If you take apart computers frequently and/or are diligent about sorting your materials when removing them, this type of wire will be one you see pretty often. Various types and sizes inside a computer will be graded differently. Keep your wire stripper nearby, and be sure to separate them to get the best prices. Examples include Cat 5 wires, HDMI cables, Power cords, and Power Supply Wires.
Roofing companies often come across aluminum siding and gutters for scrap after an installation or damage to a home. Make sure to test your siding with a magnet, as occasionally, siding can be made of steel. If you have any aluminum scrap lying around your house, be sure to collect it and bring it to the closest scrap yard in your area.
This is used in many different items, from piping to wheel weights. You can find this scrap in older household items such as old subflooring and pipes. It is also found in construction yards and even at gun ranges nationwide.
Aluminum rims are everywhere, not just on cars or trucks. Many off-road vehicles, scooters, motorcycles, and even some lawnmowers will have aluminum rims that you can scrap. Always make sure to take the tires off!
Found on construction sites but will typically fetch a lower price than #1 HMS, typically due to contaminants that the Unprepared may have. This grade of iron will be items that will be much heavier and thicker, and their purpose was probably to hold more substantial things up.
Aluminum/Copper Radiators (From AC’s)
This can be found in many different types of machinery and can often end up being some of the larger units you will scrap. Typically found in air conditioners or chilling units in many industries, ACRs are the units that will help circulate the freon or other oil material inside and help push out the colder air.
Scrap electronics are another incredibly common item around the house. It is one that our world has become ever-reliant on. When it breaks, our first thought is to throw it out, but most of the material can be scrapped, and you can recoup some of the money you spent on these items. DVD Players, cameras, old cell phones, and so much more house trace amounts of copper, transformers, low-grade boards, etc.
Generally formed in factory molds, some examples of cast are engine blocks, cast grills, and other vehicle parts. Another common place to find cast aluminum is old patio furniture. Just make sure to remove any plastic material from it.
Also known as “10-14 gauge wire” or “spaghetti wire,” this type of wire is solid copper inside. You should always try to strip this wire as you will make more money scraping it this way. Most electricians will find this wire while on the job, so checking out the waste and leftovers from residential and commercial construction would be an excellent place to start if you’re looking for scrap wire. If you score a large enough amount, you should consider investing in an automatic stripper to save time.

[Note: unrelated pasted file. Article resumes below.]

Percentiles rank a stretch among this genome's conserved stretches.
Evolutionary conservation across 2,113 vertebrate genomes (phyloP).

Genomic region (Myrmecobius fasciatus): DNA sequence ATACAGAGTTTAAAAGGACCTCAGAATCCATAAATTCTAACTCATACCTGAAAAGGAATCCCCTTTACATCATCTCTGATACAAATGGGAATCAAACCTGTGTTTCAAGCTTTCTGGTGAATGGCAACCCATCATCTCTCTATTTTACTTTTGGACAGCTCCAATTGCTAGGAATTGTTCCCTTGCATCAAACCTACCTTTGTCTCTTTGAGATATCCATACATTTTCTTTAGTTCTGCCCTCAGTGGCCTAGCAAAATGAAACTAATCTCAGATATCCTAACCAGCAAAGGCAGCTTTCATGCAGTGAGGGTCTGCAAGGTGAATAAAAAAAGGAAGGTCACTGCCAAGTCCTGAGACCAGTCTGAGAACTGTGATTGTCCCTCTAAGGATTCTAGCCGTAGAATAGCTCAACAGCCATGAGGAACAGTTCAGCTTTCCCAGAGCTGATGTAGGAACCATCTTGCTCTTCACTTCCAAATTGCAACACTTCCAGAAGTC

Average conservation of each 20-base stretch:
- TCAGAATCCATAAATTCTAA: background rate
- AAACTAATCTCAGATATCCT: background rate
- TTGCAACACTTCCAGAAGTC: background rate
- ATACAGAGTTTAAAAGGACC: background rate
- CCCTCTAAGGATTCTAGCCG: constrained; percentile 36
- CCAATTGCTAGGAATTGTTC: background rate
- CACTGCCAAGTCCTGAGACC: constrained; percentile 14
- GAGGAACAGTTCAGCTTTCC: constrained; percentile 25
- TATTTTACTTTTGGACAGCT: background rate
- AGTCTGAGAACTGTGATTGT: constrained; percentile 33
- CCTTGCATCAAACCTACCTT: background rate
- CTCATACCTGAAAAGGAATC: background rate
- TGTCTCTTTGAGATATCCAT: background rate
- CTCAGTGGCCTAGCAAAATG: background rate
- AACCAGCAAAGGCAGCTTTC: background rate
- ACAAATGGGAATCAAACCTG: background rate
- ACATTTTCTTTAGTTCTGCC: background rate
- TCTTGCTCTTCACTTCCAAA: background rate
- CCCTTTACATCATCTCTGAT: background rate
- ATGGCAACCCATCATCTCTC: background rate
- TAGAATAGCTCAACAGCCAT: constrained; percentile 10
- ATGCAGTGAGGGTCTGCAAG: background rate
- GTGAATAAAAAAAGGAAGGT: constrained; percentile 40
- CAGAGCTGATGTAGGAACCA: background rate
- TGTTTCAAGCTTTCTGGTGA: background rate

Heavily variable in terms of size and price, these units are used to power devices like computers, communication centers, and more. Depending on the current capacity of the specific unit, the amount of copper or other metals you find inside may vary.
Lastly, there are so many different types of copper that might not necessarily be listed in the units above, and your particular yard may have a different naming and grading convention than another yard. Generally, you can find copper scrap in tubing, roofing, and home renovation materials. But copper scrap can also consist of wire, bus bars, and other smaller cables.
To Recap The Scrap…
While many other metals are scrapped daily, we went through lists we have had, talked with scrappers, and looked at so many comments received through social media outlets.
While most people consider the price of metals the most popular, that doesn’t hold for the amount of weight that is actually scrapped (thus the popularity) at different scrap yards.
We said that the most commonly scrapped metal is insulated copper wire because there are many varieties. Many people will argue that the number one metal that is scrapped has to be steel or some iron, but we think that the weight of an item doesn’t make it the most common to all scrappers. Some scrappers don’t have pick-up trucks or trailers, but they come across many types of copper wires.
Think about it: where can you find copper wire? Everywhere! From power cords to phone cords, different copper wires run inside computers, walls of houses, under roads, above roads, and even under rivers and oceans! This is one of the most commonly used and popular items (not to mention necessary items) to make all communications and electricity run worldwide!
Let us know what you think and your favorite or most popular scrap metal you rely on selling.
Scrap ya later!